Start each week with this encouragement to show and share the love of Jesus.

Episode Thirteen | Listening: The Beginning of Love

Christina Walker, Associate Director of Academic Programs at the Billy Graham Center for Evangelism, discusses Dietrich Bonhoeffer’s Life Together and the first service we owe to others. We must begin with listening to others. In the cacophony of noise, will we be the kind of people who will truly love others best by actually getting to know them? When we talk with non-Christians, our first step might just be closing our mouths.

Episode Twelve | Inconvenient Evangelism Moments

John Richards, Managing Director of the Billy Graham Center for Evangelism, discusses inconvenient evangelism moments and how we can begin to step into them in order to see God change lives. John uses personal examples to encourage us to actually pray for ‘inconvenient’ moments for the furtherance of the gospel and the potential of changed lives. We must remember that one moment can impact someone’s eternity.

Episode Eleven | Why Do Words Matter?

Ed Stetzer, Executive Director of the Billy Graham Center for Evangelism, discusses the intersection of showing AND sharing the love of Jesus. Why did Jesus come, and how do we hold in tension serving others and proclaiming Christ to others? The gospel isn’t something we do; it’s something Jesus did. How are we responding?

Episode Ten | Is There Really a Need for You in Kingdom Work?

Colleen Cooper, Development Coordinator at the Billy Graham Center for Evangelism shares that too often it’s easy to compare ourselves to others and assume we aren’t good enough or prepared enough to share Jesus with others. But what if where you are right now is good enough, and if God needs you to impact our world for Christ? How would …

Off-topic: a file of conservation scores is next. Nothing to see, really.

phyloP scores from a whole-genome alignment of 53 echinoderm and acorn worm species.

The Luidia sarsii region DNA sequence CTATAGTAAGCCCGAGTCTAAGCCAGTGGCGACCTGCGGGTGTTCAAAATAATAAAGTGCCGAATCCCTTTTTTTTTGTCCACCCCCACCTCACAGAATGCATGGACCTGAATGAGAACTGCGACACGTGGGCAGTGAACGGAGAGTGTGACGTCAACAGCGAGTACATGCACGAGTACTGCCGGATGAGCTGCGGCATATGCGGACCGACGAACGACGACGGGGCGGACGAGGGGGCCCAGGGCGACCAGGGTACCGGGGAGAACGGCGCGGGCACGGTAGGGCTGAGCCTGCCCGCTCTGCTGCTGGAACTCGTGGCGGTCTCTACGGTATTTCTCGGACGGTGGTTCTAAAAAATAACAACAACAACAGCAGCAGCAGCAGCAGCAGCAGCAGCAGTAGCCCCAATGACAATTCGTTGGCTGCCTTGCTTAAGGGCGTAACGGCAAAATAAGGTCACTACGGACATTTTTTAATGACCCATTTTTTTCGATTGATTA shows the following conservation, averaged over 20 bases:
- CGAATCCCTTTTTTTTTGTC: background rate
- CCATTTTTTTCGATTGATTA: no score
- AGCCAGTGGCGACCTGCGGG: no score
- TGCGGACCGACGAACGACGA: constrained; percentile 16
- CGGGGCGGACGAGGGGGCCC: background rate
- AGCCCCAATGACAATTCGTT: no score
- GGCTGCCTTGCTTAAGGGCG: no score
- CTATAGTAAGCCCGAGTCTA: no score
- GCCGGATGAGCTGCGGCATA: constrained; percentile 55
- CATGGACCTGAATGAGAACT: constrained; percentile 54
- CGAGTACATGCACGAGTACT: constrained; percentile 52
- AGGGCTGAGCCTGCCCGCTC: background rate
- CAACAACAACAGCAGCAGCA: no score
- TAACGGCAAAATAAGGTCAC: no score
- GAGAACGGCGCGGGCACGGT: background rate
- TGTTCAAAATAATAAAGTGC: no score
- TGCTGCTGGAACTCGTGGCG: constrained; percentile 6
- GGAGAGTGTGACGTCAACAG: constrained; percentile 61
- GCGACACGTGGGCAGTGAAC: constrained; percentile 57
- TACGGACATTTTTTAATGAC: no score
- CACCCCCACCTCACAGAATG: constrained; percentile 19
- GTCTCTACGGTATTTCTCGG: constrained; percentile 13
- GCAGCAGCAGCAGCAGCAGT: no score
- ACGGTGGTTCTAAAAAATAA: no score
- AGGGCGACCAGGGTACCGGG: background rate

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Moral Law: Americans Agree on More Morality, Disagree on Method

Survey examines attitudes on where morals come from and how to bolster behavior.

When it comes to morality, evangelicals and religious “nones” overwhelmingly agree on one thing: it’s declining.

One factor: Too many laws regulating moral behavior have been removed, according to 7 in 10 Americans with evangelical beliefs. Yet 6 in 10 believe that such laws are not effective at encouraging people to act morally.

A new study from Nashville-based LifeWay Research finds that most Americans worry moral behavior is on the decline.

In a representative survey of 1,000 Americans, researchers found 81 percent of Americans agree with the statement, “I am concerned about declining moral behavior in our nation.” Nineteen percent disagree.

Worry about morals differs across demographic lines, but remains consistently high. Most Americans older than 65 (85%) are concerned about declining moral behavior, as are those 18 to 24 (71%.) Those with graduate degrees (72%) agree, as do those with a high school degree or less (85%).

So do Christians (85%), those of non-Christian faiths (70%) and “nones”—those with no religious affiliation (72%). White Americans (82%), African-Americans (86%), Hispanic Americans (73%) and Americans of other ethnicities (75%) agree as well.

Yet Americans disagree over whether morality can be legislated.

Almost two-thirds (63%) agree with the statement, “Implementing laws to encourage people to act morally is not effective.” Thirty-seven percent disagree. The views of Americans with evangelical beliefs are not statistically different: 59 percent agree, and 41 percent disagree.

On the other hand, fewer than half (44%) agree with the statement, “The fewer laws regulating moral standards, the better.” Fifty-six percent disagree.

Men (49%) …